But even our church can be bubbly compared to how much silence there can be in the Quaker world. When I read of this in seminary, I was being mentored by those in the "other yearly meeting" and long periods of open worship to me was as foriegn as hearing a language I didn't really understand. I had to read about it, but I had never experienced it. Though, I'll tell you, when we had to have an experiential piece to our presentation for History of Spirituality, our Quaker group, (I wasn't Quaker yet), thought we got off easy as all we had to do was tell the class to sit quietly and listen. How easy is that? HAH! You have obviously never been an extrovert with lots of get up and go having to sit still and be quiet. That's tough.

So, after lunch, the clerk came by the table I was sitting at to return my traveling minute. The sheet of paper I saw first had four signatures and I was honestly, a little dissapointed. She had laid the paper out late that morning and had requested people sign it several times. I was surprised so few had. But then, I turned the paper around in my hands and was stunned to see the other side COVERED in people's notes of encouragment. That was a humbling moment for me. For someone still at the beginning of her ministry who has not always been so encouraged, this meant the world to me. Some of the notes included:

-"Sarah is a delightful and energetic young woman who brings joy and enthusiasm to her ministry. We have been grateful for her presence this weekend."
-"It has been a boon and a boast to have Sarah with us. Her panel presentaiton was inspiring."
-"A wonderful ambassador and example of what Friends can be when we let our light shine!"

Can you see what I mean by humbling? (See "Self-Confidence Through Transformation: My Story", a previous post for more.) Life is truly like planting a seed. You can plant one little seed and get back a harvest of a hundred fold. I was honored to be with you all and I enjoyed you all SO MUCH. Playing, getting to hear your stories, talking with you, just being together was a gift. Thank you.

Before I left, an older gentleman gave me a compliment and told me what a nice job I had done. Then he looked at me and said, "But don't go getting a big head about it." I smiled and told him not to worry, I would be returning to my local meeting soon and that would take care of that.

All in all, this was a fantastic time for me. I got to hone my skills as a speaker and writer, as a spokesperson for the book project, and I got to continue building friendships with the people of North Pacific Yearly Meeting. The woman who gave me a second perspective on my ministry told me I was unapologetically authentic. I hope to always be so.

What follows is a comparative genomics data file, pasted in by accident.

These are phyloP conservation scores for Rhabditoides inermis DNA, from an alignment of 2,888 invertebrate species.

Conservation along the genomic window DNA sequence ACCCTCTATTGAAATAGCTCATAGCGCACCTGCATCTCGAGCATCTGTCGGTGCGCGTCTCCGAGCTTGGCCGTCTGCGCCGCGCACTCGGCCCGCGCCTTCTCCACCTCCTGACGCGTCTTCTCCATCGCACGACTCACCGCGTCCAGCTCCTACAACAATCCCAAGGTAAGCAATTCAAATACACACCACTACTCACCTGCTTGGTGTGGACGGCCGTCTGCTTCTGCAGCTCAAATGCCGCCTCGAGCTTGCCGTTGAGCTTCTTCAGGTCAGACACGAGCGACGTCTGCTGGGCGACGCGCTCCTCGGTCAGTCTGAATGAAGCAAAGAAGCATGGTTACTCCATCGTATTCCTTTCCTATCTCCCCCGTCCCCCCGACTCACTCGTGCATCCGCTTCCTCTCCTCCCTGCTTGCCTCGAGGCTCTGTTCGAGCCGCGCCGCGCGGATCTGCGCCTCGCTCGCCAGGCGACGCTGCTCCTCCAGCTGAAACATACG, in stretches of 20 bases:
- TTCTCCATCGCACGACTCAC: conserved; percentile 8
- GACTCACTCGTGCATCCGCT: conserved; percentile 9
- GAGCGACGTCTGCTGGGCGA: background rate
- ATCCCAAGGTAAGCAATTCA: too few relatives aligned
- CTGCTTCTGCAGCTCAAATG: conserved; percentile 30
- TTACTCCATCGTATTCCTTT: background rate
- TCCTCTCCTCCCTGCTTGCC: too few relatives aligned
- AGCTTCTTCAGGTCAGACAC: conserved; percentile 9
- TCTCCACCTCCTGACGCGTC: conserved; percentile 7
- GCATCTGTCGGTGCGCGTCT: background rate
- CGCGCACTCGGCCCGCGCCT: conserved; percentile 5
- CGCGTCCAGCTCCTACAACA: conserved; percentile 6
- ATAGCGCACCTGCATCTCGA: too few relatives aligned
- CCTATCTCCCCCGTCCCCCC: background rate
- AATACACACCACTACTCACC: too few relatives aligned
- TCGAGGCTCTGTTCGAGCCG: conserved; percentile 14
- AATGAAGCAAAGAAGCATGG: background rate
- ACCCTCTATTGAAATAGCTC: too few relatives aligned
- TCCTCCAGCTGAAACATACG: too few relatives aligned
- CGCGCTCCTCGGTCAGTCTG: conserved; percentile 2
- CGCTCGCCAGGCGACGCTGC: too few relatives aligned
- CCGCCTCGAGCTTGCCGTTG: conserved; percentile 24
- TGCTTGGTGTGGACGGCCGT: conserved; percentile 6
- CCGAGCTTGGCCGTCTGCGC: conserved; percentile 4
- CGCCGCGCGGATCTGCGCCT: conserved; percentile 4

(By the way, all those posters behind the panel? They all say at what age people were at when they started their public ministry, it spanned from about age 16 to 35. To say this was encouraging to me would be a vast understatement.)

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Monday, October 6, 2008

We're All a Box of Crayons

Do you ever wonder why we meet the people we do? Why our lives come to intertwine with another's? I was pondering this and I have come to think we are each like a box of crayons. Instead of a variety of colors though, our box is full of one color, just one. When we walk in life and we form relationships, we hold out our hands and trade our color with another. Some may be yellow, or red, or purple, some even black or blue. One by one, the crayons in our box are replaced by the crayons of those we've known. In the end, we hold a rainbow of crayons to color our lives with.

We are meant to know the people we do, we are meant to spend time with those we find around us. Their lives have something beautiful to teach us, that will shape us and give us the wisdom we need to learn. Their hearts will be a light to us. After all, light is made up of all the colors together, each one blending together, each one visible and lovely. Do you think that is why God made us so different, each unique? Do you think that is why God gave us different preferences, likes and dislikes? Yes, we have things in common, but we have gifts to give each other as well, things we don't have without knowing our friends.

You see, our differences are beautiful things, we do need each other, we need the pieces of life one another has. We are complete in ourselves, yet we are also complete when in relationships with others. It's one of those great paradoxes where truth is held in the tension between two contradictory things, being complete in ourselves and complete in a whole other way with each other. In my own life, I have come to see this time and time again, how this person in my life has brought something I've needed, that color I needed to make the eyes brown, the flowers pink, or the sky blue, my life brighter. Not all of the colors are pleasant, sometimes they are hard to take, but even those, bring the contrast we need, even those bring the lessons we need to learn. I've colored with these crayons in my hands, danced even, and each time I am amazed how God has brought just the person into my life I needed at that moment.

My prayer for you is that you will find the gifts in those around you, that you can see the color they have brought into your life, and perhaps even tell them so. May your lives be filled with color. I'm really glad you've colored into mine.

(Originally posted on my website, http://www.spiritwaterpublications.com/)


My Response to the News